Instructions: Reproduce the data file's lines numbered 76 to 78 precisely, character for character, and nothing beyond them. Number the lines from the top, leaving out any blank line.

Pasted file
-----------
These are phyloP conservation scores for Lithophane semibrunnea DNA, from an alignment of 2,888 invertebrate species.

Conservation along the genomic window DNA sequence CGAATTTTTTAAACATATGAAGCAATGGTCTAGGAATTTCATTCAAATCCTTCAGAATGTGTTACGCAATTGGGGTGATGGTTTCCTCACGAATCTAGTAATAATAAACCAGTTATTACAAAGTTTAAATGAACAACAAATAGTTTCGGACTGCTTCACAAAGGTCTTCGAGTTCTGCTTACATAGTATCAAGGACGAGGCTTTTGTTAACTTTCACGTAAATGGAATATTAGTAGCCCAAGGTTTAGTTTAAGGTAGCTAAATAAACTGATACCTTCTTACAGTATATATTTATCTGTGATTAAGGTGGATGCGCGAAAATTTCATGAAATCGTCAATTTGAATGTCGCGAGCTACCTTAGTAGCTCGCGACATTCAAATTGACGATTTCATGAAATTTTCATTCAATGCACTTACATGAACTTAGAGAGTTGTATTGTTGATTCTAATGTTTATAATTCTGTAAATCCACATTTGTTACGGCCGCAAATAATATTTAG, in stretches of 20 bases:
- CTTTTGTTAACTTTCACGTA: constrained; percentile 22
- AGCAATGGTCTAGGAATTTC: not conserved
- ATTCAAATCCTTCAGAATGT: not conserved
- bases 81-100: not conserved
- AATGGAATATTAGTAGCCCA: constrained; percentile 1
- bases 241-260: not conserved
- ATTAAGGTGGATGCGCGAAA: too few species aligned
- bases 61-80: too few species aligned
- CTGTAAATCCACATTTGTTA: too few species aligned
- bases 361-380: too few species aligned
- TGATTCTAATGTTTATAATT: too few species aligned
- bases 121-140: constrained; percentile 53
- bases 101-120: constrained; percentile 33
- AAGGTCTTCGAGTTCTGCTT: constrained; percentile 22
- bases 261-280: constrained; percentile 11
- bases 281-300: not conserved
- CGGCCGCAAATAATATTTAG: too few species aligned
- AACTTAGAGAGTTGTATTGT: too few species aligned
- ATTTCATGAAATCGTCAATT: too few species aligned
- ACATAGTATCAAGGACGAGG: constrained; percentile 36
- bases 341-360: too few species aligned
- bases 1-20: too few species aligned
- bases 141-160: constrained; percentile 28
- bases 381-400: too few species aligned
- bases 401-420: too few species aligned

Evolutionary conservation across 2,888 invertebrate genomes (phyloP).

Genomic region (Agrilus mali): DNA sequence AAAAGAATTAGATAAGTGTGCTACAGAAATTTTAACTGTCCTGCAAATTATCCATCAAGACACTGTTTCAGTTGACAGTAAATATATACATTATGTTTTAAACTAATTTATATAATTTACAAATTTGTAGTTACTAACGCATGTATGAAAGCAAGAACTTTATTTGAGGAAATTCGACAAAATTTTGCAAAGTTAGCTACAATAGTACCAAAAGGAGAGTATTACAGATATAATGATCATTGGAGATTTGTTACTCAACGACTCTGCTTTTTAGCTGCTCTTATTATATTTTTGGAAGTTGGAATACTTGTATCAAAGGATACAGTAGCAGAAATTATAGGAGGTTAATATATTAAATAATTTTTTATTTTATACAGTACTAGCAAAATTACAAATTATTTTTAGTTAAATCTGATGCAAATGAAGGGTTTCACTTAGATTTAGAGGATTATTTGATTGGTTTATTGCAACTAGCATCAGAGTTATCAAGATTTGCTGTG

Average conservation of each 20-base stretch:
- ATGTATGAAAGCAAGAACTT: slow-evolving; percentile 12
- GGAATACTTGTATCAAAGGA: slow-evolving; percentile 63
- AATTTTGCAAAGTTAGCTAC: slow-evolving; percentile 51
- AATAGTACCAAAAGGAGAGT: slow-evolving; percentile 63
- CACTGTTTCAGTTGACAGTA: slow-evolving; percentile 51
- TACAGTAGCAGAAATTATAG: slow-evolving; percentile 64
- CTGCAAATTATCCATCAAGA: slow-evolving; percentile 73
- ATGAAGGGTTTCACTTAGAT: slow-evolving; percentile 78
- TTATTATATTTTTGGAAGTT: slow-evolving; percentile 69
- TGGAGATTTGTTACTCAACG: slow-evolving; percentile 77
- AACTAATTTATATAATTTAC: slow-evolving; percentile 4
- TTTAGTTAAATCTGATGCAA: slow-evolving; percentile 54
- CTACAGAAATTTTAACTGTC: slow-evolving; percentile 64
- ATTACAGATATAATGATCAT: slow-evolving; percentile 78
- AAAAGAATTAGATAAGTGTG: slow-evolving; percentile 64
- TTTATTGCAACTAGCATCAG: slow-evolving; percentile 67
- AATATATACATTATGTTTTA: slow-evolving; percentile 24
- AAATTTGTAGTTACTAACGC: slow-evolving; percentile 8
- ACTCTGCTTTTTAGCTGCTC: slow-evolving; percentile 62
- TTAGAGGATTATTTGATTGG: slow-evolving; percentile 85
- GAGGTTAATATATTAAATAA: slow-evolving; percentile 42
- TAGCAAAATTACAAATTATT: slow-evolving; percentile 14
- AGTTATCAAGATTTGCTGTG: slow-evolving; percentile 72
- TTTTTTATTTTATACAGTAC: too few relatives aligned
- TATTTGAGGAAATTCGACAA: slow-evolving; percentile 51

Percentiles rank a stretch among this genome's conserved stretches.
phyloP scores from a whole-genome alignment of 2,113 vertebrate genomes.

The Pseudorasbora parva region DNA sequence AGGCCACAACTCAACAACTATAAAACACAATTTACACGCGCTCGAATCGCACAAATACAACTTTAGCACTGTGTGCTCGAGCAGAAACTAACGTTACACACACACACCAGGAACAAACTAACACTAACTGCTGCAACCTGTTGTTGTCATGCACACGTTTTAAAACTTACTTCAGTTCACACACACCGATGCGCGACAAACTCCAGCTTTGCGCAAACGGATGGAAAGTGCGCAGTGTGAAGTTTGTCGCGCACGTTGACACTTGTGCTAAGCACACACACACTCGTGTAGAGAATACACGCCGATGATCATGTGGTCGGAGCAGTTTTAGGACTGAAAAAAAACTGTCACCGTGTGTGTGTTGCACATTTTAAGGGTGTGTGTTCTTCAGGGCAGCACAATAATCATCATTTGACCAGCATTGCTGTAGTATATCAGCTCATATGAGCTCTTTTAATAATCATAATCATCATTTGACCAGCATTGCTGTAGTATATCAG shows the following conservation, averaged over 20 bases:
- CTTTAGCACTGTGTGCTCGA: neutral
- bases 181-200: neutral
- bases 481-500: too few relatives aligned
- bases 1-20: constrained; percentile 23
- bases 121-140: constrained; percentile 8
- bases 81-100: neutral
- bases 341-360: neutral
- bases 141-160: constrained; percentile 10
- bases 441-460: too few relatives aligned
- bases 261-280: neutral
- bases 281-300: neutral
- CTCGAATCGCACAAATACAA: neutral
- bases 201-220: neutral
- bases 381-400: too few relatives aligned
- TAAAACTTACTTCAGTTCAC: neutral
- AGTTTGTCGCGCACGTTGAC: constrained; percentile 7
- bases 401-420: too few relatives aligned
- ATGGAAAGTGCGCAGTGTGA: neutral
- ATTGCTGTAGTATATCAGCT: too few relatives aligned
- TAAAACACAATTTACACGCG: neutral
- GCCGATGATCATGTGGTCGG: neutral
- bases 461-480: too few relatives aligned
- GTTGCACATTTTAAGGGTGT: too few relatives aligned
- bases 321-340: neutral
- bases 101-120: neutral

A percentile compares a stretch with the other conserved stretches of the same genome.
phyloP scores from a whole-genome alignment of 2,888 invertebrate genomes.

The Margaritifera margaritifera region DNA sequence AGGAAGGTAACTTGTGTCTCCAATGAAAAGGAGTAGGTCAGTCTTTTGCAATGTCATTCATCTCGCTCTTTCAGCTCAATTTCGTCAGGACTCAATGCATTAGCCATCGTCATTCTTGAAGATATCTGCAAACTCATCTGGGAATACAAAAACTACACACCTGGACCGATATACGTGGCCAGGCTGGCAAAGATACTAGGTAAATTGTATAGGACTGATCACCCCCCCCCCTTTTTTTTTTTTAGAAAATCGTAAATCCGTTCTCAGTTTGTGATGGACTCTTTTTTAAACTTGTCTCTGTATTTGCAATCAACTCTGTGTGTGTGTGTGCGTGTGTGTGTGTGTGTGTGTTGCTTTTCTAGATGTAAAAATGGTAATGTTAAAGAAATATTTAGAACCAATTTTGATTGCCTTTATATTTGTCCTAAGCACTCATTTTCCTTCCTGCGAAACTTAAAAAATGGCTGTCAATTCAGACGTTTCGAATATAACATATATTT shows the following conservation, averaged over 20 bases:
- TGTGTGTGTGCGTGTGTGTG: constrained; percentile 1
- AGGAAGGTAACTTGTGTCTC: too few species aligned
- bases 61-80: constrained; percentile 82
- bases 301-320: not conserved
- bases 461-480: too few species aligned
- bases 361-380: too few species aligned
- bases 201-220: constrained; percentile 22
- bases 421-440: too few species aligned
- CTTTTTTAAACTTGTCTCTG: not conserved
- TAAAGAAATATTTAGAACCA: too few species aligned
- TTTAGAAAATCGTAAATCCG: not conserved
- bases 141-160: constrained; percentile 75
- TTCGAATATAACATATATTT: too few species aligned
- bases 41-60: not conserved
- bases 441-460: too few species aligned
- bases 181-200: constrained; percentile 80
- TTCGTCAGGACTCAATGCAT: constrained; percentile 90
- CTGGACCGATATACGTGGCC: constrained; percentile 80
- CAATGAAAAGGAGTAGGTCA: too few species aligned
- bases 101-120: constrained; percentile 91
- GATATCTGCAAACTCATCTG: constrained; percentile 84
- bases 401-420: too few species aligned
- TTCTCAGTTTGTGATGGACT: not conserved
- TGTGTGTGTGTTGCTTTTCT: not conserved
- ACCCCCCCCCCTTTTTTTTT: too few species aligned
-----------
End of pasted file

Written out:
- ATGGAAAGTGCGCAGTGTGA: neutral
- ATTGCTGTAGTATATCAGCT: too few relatives aligned
- TAAAACACAATTTACACGCG: neutral